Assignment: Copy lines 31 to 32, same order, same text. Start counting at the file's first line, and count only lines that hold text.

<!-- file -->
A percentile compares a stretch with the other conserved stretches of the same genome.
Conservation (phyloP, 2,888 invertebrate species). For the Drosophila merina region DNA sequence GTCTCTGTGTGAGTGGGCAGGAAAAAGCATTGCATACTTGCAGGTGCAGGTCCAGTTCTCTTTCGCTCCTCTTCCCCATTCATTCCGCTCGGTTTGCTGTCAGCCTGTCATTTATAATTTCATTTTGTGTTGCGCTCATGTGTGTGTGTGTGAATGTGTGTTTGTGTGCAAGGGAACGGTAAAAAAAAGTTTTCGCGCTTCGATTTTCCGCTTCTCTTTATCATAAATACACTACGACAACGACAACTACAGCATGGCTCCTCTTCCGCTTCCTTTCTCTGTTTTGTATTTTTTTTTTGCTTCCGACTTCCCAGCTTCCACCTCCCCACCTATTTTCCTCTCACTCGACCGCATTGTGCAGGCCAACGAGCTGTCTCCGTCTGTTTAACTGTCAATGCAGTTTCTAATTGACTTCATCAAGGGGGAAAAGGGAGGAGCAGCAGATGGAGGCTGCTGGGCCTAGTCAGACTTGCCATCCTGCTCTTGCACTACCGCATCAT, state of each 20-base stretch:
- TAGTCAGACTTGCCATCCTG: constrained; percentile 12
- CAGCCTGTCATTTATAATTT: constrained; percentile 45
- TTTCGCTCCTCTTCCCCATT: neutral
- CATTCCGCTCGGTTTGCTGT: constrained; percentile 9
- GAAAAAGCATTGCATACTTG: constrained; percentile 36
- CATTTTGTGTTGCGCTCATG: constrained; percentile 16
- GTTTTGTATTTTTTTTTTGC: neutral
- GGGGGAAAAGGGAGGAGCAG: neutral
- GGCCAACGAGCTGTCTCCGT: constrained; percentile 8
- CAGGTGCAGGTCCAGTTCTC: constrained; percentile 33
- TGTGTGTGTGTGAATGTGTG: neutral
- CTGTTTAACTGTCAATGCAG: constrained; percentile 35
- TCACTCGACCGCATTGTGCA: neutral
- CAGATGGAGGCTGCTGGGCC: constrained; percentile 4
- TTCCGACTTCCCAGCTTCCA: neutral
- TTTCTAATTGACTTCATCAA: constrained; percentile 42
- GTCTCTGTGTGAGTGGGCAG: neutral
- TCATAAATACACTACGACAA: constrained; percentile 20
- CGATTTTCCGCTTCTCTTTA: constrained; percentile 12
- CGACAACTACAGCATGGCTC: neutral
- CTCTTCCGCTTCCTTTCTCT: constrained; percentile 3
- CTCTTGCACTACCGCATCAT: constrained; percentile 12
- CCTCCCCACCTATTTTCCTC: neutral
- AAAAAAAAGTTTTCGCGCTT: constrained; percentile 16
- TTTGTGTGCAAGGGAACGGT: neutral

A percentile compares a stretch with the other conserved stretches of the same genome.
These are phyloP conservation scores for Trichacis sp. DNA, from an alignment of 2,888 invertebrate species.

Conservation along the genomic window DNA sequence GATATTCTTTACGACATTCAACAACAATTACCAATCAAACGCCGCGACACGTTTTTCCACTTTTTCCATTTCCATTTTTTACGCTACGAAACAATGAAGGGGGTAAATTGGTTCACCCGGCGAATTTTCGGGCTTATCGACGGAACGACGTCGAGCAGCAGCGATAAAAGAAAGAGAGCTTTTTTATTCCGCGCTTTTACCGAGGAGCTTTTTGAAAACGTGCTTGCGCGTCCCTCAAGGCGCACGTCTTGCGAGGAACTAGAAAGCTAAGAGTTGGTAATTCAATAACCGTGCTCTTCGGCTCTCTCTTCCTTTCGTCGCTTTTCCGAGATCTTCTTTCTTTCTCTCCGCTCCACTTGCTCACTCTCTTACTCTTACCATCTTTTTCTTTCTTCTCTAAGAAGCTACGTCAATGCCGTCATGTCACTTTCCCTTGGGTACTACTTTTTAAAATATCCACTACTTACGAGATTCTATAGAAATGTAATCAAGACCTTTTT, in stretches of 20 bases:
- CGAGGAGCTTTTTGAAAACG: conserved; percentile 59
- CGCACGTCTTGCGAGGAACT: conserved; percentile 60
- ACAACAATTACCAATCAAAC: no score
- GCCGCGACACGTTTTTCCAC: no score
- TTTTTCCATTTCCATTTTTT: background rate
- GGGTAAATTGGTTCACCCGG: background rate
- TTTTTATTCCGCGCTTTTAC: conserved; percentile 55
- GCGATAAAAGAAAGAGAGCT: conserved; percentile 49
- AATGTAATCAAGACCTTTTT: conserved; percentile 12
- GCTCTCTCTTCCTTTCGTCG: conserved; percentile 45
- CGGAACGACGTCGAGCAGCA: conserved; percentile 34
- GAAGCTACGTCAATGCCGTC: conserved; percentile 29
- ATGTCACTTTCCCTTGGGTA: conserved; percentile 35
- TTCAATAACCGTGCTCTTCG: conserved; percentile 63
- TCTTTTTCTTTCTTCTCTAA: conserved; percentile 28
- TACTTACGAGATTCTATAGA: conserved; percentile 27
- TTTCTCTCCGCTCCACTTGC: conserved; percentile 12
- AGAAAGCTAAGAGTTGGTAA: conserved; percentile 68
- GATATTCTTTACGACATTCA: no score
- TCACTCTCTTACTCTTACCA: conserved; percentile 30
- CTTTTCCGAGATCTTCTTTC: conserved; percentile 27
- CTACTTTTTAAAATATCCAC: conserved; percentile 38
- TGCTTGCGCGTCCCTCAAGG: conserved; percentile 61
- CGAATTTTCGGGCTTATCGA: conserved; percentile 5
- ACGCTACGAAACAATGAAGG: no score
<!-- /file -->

- CGAGGAGCTTTTTGAAAACG: conserved; percentile 59
- CGCACGTCTTGCGAGGAACT: conserved; percentile 60